As they reach the lymph nodes, they come into contact with viruses, bacteria, and foreign particles in the lymph fluid.
Following contact, lymphocytes
The lymphatic system and the action of lymphocytes form part of the body’s adaptive immune response. These are highly specific and long lasting responses to particular pathogens.
The lymphatic system consists of lymph vessels, ducts, nodes, and other tissues throughout the body.
Lymphatic vessels collect interstitial fluid and transport it to lymph nodes. These nodes filter out damaged cells, bacteria, and other foreign bodies.
Once this fluid passes out of the lymph nodes, it travels to larger vessels and eventually lymph ducts, which converge in the thoracic duct at the base of the neck.
The thoracic duct returns filtered lymph into the bloodstream.
Other lymphatic tissues
Lymph nodes are not the only lymphatic tissues in the body. The tonsils, spleen, and thymus glands are also lymphatic tissues.
- Thymus gland: The thymus gland is a lymphatic organ and an endocrine gland behind the sternum. It secretes hormones and is crucial to the production, maturation, and differentiation of immune T cells.
- Tonsils: The tonsils produce lymphocytes and antibodies. They can help
protect againstinhaled and swallowed foreign bodies.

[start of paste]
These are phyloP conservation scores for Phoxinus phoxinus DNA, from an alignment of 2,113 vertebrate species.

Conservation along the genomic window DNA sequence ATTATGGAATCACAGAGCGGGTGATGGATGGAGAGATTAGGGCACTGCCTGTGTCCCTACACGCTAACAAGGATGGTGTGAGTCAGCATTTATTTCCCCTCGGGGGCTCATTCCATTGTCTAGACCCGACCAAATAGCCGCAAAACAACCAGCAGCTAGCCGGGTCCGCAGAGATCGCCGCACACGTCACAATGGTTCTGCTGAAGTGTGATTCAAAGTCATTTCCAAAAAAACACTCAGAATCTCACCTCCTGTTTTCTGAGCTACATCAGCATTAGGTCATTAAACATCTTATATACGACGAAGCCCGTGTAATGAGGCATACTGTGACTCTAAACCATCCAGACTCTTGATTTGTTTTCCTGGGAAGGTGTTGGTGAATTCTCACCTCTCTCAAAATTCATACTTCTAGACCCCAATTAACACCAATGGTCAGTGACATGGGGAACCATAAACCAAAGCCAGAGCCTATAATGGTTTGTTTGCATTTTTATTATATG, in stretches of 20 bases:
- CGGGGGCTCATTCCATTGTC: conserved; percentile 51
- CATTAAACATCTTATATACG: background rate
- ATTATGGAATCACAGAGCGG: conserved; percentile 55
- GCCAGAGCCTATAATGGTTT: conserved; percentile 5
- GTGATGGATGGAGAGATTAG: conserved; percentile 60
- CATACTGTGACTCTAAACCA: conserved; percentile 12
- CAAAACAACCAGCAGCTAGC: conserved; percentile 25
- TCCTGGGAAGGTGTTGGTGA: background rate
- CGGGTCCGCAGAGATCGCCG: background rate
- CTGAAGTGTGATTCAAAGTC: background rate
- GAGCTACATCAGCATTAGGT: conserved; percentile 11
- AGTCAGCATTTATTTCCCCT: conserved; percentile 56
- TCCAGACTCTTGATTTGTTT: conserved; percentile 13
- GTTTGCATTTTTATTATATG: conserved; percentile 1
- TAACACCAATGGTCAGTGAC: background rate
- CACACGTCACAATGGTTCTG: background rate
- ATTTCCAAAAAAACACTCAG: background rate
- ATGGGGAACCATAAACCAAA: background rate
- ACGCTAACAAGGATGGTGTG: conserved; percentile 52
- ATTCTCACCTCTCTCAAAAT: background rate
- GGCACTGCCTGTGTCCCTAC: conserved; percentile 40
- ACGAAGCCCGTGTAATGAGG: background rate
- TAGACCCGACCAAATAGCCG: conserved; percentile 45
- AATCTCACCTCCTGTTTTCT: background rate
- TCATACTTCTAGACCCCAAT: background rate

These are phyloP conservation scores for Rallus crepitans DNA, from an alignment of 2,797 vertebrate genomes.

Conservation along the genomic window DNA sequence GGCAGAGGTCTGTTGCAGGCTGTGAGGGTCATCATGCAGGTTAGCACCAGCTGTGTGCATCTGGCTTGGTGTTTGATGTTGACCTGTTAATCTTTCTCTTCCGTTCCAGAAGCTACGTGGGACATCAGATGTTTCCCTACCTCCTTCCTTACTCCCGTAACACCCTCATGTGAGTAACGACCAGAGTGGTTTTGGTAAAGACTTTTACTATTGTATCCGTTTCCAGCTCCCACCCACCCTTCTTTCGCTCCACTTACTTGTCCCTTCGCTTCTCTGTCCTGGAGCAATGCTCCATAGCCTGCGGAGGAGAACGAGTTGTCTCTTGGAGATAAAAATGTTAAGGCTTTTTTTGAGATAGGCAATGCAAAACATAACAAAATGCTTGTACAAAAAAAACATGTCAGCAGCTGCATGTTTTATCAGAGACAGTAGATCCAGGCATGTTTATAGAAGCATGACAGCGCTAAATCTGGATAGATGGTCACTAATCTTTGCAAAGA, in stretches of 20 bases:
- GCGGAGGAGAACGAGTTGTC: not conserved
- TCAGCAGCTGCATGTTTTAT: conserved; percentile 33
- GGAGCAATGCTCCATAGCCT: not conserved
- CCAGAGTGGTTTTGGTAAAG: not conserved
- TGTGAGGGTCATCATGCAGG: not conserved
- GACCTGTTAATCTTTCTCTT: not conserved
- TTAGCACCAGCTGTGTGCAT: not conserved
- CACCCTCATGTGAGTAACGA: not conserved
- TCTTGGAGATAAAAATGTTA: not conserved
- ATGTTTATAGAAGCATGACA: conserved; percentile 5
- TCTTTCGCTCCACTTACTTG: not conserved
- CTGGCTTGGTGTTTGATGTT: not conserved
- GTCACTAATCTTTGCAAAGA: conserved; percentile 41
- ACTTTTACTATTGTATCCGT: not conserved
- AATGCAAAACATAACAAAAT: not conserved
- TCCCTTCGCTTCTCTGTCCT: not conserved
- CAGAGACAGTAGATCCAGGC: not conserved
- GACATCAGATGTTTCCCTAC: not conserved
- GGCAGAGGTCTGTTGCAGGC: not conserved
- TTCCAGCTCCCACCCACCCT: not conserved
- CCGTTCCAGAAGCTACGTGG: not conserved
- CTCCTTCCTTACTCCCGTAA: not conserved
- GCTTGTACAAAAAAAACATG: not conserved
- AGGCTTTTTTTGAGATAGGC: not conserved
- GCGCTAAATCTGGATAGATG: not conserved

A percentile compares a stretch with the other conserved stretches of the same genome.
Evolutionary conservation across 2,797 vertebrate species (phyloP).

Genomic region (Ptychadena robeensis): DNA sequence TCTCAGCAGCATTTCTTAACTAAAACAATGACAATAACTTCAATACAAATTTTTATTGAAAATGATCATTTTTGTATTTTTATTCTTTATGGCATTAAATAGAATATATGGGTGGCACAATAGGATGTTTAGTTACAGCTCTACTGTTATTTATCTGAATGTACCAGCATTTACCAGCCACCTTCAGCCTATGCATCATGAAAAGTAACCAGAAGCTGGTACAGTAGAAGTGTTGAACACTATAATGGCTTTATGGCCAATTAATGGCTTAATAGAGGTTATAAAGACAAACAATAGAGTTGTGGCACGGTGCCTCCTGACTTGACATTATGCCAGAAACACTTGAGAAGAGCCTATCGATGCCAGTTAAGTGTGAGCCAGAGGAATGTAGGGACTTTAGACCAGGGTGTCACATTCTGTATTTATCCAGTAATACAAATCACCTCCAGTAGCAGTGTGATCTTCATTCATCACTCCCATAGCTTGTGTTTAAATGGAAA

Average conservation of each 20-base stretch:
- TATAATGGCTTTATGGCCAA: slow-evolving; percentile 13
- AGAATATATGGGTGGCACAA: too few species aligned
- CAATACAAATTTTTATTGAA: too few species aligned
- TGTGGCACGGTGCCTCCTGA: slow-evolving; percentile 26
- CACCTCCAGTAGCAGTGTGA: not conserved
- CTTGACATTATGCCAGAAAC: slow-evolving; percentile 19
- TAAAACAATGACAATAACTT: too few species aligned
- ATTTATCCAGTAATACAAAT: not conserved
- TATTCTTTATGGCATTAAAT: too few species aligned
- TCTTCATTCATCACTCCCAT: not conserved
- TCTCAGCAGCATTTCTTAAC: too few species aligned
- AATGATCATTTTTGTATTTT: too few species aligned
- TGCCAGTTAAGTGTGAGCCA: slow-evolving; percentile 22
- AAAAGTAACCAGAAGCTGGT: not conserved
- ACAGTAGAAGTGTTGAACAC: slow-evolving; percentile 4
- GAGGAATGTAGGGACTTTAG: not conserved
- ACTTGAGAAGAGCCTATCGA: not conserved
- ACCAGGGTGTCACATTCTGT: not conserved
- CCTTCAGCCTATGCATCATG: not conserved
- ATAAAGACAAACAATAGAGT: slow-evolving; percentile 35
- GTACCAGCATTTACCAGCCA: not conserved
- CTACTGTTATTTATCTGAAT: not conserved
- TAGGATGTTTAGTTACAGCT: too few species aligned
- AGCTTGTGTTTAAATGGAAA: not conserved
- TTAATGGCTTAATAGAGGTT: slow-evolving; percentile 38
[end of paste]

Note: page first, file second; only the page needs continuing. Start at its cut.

- Spleen: The spleen is not part of the connected lymphatic system, but it is lymphoid tissue. It produces white blood cells and filters the blood to remove microbes as well as old and damaged red blood cells and platelets.
- Bone marrow: Bone marrow is not lymphatic tissue but is part of the lymphatic system because it is here that the B cell lymphocytes of the immune system mature.
Below is a 3D model of the lymphatic system, which is fully interactive.
Lymph nodes can swell for two common reasons: a reaction to an infection and direct infection of the lymph nodes.
In the former, the lymph nodes react when coming into contact with foreign materials from infected tissue.
Direct infection can cause lymphadenitis. In this, infection causes inflammation in the lymph nodes, and a person will require antibiotic treatment.